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March 2019

Audit Alley — Coding Audits Shouldn’t Be Random
By Melissa Koehler, RHIA, CHDA, CDIP, CCS, CCS-P
For The Record
Vol. 31 No. 3 P. 8

Coded data are a vital part of the health care information system. For example, these data are used for reimbursement at the facility and provider level, in quality outcomes reporting, and in public health statistics. With such far-reaching and impactful uses, the need to have accurate medical coding assignments is more important than ever.

Coding audits, which are the validation of code assignment against the supporting clinical documentation and coding guidelines, are an instrumental way to ensure accuracy. Organizations usually conduct regular coding audits as directed by their internal compliance plan. They include a random sampling of records or encounters reviewed per coder during a specified timeframe, typically on an annual basis.

While compliance plan-driven audits are beneficial, health care facilities and providers should not assume that additional audits are not useful or necessary. As Allan Mogensen, creator of Work Simplification, suggested in the 1930s, it is better to “work smarter, not harder.”

Applying this adage to coding audits, facilities and providers can identify and apply criteria that are likely to reveal coding errors or unsupported clinical documentation. These would both make the auditing process more meaningful than a random sample selection. Incorporating focused audit account sample selection often yields more effective revenue optimization than the random sampling method. This focused audit may include use of denial-trended data, cases with the potential for significant quality reporting impact due to inaccurate coding, and elements associated with high-risk coding practices.

In her May 2018 article “Are All Coding Denials Preventable?” featured in the Journal of AHIMA’s Code Cracker blog, author Elena Miller, MPH, RHIA, CCS, notes that ongoing internal quality audits can be used to prevent payer denials. Denial trending, or analyzing the overall volume of payer-denied cases, can identify patterns of inaccurate code assignment and unsupported clinical conditions. These patterns can lead to focus areas for coding audits that may benefit from clinical documentation improvement or coding staff education.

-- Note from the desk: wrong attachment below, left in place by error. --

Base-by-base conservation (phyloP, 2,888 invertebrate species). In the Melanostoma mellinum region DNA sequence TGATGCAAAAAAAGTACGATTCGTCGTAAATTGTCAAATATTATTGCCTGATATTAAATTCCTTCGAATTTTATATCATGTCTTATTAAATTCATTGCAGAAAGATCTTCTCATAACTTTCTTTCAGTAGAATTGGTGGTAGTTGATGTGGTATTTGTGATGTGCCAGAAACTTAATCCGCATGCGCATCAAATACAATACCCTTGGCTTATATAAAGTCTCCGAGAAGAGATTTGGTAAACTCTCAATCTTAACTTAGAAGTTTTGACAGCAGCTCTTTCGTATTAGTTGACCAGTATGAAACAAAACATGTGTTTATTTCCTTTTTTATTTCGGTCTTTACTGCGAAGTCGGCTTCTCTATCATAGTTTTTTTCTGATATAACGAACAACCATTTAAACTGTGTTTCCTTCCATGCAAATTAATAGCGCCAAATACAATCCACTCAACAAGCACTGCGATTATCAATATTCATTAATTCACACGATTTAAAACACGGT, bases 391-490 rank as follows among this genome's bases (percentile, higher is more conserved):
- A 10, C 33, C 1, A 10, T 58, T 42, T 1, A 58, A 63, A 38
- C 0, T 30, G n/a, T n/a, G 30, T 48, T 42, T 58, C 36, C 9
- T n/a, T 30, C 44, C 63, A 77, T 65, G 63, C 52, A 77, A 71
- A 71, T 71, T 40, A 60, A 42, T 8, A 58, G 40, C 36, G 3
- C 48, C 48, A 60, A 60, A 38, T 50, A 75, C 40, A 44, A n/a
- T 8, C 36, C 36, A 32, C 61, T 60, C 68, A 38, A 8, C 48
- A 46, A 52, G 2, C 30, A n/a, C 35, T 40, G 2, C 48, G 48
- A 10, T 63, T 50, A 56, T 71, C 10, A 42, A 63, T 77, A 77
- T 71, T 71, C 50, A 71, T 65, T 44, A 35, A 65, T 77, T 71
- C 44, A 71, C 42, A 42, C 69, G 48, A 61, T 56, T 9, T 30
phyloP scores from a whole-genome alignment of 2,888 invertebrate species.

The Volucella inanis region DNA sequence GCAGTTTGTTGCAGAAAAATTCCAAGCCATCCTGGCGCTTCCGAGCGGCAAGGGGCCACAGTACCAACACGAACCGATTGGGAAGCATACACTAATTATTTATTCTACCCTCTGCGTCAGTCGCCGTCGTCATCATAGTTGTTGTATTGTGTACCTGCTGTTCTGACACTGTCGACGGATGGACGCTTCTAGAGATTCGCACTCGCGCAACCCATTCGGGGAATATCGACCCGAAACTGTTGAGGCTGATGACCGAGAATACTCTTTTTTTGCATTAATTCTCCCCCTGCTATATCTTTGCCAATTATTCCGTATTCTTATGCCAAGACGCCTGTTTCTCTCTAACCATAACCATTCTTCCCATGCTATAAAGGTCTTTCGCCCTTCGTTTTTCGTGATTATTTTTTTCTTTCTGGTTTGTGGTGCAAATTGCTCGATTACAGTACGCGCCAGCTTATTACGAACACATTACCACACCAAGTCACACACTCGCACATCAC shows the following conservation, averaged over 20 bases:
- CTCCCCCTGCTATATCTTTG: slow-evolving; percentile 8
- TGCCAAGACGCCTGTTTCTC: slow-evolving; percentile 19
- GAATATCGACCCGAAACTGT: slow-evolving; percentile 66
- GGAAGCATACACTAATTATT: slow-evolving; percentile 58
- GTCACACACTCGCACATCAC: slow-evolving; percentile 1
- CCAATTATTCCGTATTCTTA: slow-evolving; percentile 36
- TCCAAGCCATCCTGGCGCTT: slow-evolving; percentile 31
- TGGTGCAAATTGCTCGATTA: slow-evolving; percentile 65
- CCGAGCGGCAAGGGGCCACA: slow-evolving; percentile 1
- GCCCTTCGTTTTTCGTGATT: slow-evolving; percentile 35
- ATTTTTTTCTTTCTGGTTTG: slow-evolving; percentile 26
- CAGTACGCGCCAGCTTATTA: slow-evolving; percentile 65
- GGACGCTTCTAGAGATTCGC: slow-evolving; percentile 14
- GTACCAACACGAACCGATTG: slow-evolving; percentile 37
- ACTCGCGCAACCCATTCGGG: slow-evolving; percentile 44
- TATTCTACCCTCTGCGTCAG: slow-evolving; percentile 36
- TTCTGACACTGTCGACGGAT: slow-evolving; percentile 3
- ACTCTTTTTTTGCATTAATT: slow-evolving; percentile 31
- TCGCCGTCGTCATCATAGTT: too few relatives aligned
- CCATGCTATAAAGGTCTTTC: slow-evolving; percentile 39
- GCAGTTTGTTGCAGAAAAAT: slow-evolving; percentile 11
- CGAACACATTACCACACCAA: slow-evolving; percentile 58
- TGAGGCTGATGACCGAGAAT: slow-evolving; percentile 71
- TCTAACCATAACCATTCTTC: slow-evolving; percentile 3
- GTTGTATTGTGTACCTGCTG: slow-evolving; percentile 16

For instance, trended results analysis of denied accounts might show that when sepsis is assigned as the principal diagnosis code, there’s a corresponding increase in denials. However, if there is not an underlying localized infection included as a secondary diagnosis code, this scenario may be an area of audit focus going forward. All accounts meeting that criterion could be reviewed for accuracy of code assignment and supporting clinical information prior to claim submission to prevent further denials.

The audit findings may suggest that the clinical documentation is supportive of the code assignment. The code assignment would be deemed appropriate or the results may show supporting the conditions with further clinical evidence is required.

Regardless of the outcome, review of an adequate sample of accounts with the denial-causing elements identified and corrected through process improvement and/or education means a decrease in the number of denied claims meeting these criteria. Once this occurs, the provider can focus on a new area. By incorporating cases with a high probability of payer denial into the audit selection, the audit review process not only serves to improve accurate code assignment but also reduces the number of denials and in turn requires less resources to review and appeal denials, resulting in fewer payment retractions.

Impact on Quality
Quality outcomes reporting, such as the Agency for Healthcare Research and Quality’s Patient Safety Indicators (PSIs), is another area to consider when selecting accounts to audit. Auditing cases that qualify for PSI reporting to ensure accurate and complete code assignment can impact a facility’s reported PSI rates.